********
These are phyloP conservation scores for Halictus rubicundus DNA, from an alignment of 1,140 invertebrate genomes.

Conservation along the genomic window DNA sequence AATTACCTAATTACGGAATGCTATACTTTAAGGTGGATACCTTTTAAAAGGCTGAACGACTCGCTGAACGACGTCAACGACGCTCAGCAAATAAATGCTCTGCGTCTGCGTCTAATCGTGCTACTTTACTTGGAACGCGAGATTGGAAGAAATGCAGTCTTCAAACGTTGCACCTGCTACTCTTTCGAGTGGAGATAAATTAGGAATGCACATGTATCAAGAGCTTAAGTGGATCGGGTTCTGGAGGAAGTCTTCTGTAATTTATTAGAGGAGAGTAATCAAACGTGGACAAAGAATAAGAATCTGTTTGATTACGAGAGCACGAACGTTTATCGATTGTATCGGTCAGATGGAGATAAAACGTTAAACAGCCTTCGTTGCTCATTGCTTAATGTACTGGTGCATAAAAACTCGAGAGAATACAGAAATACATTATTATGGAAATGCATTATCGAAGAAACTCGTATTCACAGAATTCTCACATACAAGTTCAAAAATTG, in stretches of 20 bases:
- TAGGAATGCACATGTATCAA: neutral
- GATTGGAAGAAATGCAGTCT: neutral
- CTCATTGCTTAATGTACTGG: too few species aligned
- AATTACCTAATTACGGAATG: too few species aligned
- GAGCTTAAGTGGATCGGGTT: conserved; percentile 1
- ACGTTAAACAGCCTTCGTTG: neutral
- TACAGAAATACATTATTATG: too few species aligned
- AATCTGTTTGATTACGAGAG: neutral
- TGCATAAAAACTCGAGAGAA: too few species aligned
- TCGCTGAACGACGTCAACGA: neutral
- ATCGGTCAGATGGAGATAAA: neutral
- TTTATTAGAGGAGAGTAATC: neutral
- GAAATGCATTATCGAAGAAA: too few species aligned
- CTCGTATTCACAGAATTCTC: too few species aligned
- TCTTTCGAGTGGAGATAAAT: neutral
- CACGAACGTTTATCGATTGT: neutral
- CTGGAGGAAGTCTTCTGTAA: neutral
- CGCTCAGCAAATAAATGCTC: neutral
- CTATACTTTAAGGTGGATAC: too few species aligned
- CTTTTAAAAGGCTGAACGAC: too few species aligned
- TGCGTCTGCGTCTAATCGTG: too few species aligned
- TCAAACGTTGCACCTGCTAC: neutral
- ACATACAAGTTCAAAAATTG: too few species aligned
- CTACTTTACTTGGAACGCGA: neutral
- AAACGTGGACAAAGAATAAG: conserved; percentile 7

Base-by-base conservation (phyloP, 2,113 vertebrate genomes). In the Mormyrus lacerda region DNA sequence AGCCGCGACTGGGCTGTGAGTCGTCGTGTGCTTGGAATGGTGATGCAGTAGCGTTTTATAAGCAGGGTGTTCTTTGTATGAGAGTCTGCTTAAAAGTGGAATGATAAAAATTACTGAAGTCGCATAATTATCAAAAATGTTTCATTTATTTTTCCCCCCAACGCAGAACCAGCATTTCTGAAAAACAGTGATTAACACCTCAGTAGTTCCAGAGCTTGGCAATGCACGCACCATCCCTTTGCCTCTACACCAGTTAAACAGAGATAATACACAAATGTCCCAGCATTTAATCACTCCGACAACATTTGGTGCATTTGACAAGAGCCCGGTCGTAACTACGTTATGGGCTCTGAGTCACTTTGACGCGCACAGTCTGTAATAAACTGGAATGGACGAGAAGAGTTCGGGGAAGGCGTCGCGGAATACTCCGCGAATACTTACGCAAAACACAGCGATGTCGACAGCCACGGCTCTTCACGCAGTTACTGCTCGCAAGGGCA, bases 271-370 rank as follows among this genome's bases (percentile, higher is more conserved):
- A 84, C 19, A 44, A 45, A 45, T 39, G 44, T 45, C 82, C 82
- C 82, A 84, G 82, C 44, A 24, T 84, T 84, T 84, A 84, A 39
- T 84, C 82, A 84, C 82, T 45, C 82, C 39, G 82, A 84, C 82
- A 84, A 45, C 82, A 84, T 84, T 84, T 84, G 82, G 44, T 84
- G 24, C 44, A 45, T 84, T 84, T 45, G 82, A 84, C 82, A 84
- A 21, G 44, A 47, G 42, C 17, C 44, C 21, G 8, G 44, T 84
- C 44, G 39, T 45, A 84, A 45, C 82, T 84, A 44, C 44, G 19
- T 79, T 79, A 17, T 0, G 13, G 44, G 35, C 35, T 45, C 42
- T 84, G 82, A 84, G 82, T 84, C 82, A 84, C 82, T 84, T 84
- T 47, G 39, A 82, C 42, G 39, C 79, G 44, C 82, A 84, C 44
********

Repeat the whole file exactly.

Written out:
These are phyloP conservation scores for Halictus rubicundus DNA, from an alignment of 1,140 invertebrate genomes.

Conservation along the genomic window DNA sequence AATTACCTAATTACGGAATGCTATACTTTAAGGTGGATACCTTTTAAAAGGCTGAACGACTCGCTGAACGACGTCAACGACGCTCAGCAAATAAATGCTCTGCGTCTGCGTCTAATCGTGCTACTTTACTTGGAACGCGAGATTGGAAGAAATGCAGTCTTCAAACGTTGCACCTGCTACTCTTTCGAGTGGAGATAAATTAGGAATGCACATGTATCAAGAGCTTAAGTGGATCGGGTTCTGGAGGAAGTCTTCTGTAATTTATTAGAGGAGAGTAATCAAACGTGGACAAAGAATAAGAATCTGTTTGATTACGAGAGCACGAACGTTTATCGATTGTATCGGTCAGATGGAGATAAAACGTTAAACAGCCTTCGTTGCTCATTGCTTAATGTACTGGTGCATAAAAACTCGAGAGAATACAGAAATACATTATTATGGAAATGCATTATCGAAGAAACTCGTATTCACAGAATTCTCACATACAAGTTCAAAAATTG, in stretches of 20 bases:
- TAGGAATGCACATGTATCAA: neutral
- GATTGGAAGAAATGCAGTCT: neutral
- CTCATTGCTTAATGTACTGG: too few species aligned
- AATTACCTAATTACGGAATG: too few species aligned
- GAGCTTAAGTGGATCGGGTT: conserved; percentile 1
- ACGTTAAACAGCCTTCGTTG: neutral
- TACAGAAATACATTATTATG: too few species aligned
- AATCTGTTTGATTACGAGAG: neutral
- TGCATAAAAACTCGAGAGAA: too few species aligned
- TCGCTGAACGACGTCAACGA: neutral
- ATCGGTCAGATGGAGATAAA: neutral
- TTTATTAGAGGAGAGTAATC: neutral
- GAAATGCATTATCGAAGAAA: too few species aligned
- CTCGTATTCACAGAATTCTC: too few species aligned
- TCTTTCGAGTGGAGATAAAT: neutral
- CACGAACGTTTATCGATTGT: neutral
- CTGGAGGAAGTCTTCTGTAA: neutral
- CGCTCAGCAAATAAATGCTC: neutral
- CTATACTTTAAGGTGGATAC: too few species aligned
- CTTTTAAAAGGCTGAACGAC: too few species aligned
- TGCGTCTGCGTCTAATCGTG: too few species aligned
- TCAAACGTTGCACCTGCTAC: neutral
- ACATACAAGTTCAAAAATTG: too few species aligned
- CTACTTTACTTGGAACGCGA: neutral
- AAACGTGGACAAAGAATAAG: conserved; percentile 7

Base-by-base conservation (phyloP, 2,113 vertebrate genomes). In the Mormyrus lacerda region DNA sequence AGCCGCGACTGGGCTGTGAGTCGTCGTGTGCTTGGAATGGTGATGCAGTAGCGTTTTATAAGCAGGGTGTTCTTTGTATGAGAGTCTGCTTAAAAGTGGAATGATAAAAATTACTGAAGTCGCATAATTATCAAAAATGTTTCATTTATTTTTCCCCCCAACGCAGAACCAGCATTTCTGAAAAACAGTGATTAACACCTCAGTAGTTCCAGAGCTTGGCAATGCACGCACCATCCCTTTGCCTCTACACCAGTTAAACAGAGATAATACACAAATGTCCCAGCATTTAATCACTCCGACAACATTTGGTGCATTTGACAAGAGCCCGGTCGTAACTACGTTATGGGCTCTGAGTCACTTTGACGCGCACAGTCTGTAATAAACTGGAATGGACGAGAAGAGTTCGGGGAAGGCGTCGCGGAATACTCCGCGAATACTTACGCAAAACACAGCGATGTCGACAGCCACGGCTCTTCACGCAGTTACTGCTCGCAAGGGCA, bases 271-370 rank as follows among this genome's bases (percentile, higher is more conserved):
- A 84, C 19, A 44, A 45, A 45, T 39, G 44, T 45, C 82, C 82
- C 82, A 84, G 82, C 44, A 24, T 84, T 84, T 84, A 84, A 39
- T 84, C 82, A 84, C 82, T 45, C 82, C 39, G 82, A 84, C 82
- A 84, A 45, C 82, A 84, T 84, T 84, T 84, G 82, G 44, T 84
- G 24, C 44, A 45, T 84, T 84, T 45, G 82, A 84, C 82, A 84
- A 21, G 44, A 47, G 42, C 17, C 44, C 21, G 8, G 44, T 84
- C 44, G 39, T 45, A 84, A 45, C 82, T 84, A 44, C 44, G 19
- T 79, T 79, A 17, T 0, G 13, G 44, G 35, C 35, T 45, C 42
- T 84, G 82, A 84, G 82, T 84, C 82, A 84, C 82, T 84, T 84
- T 47, G 39, A 82, C 42, G 39, C 79, G 44, C 82, A 84, C 44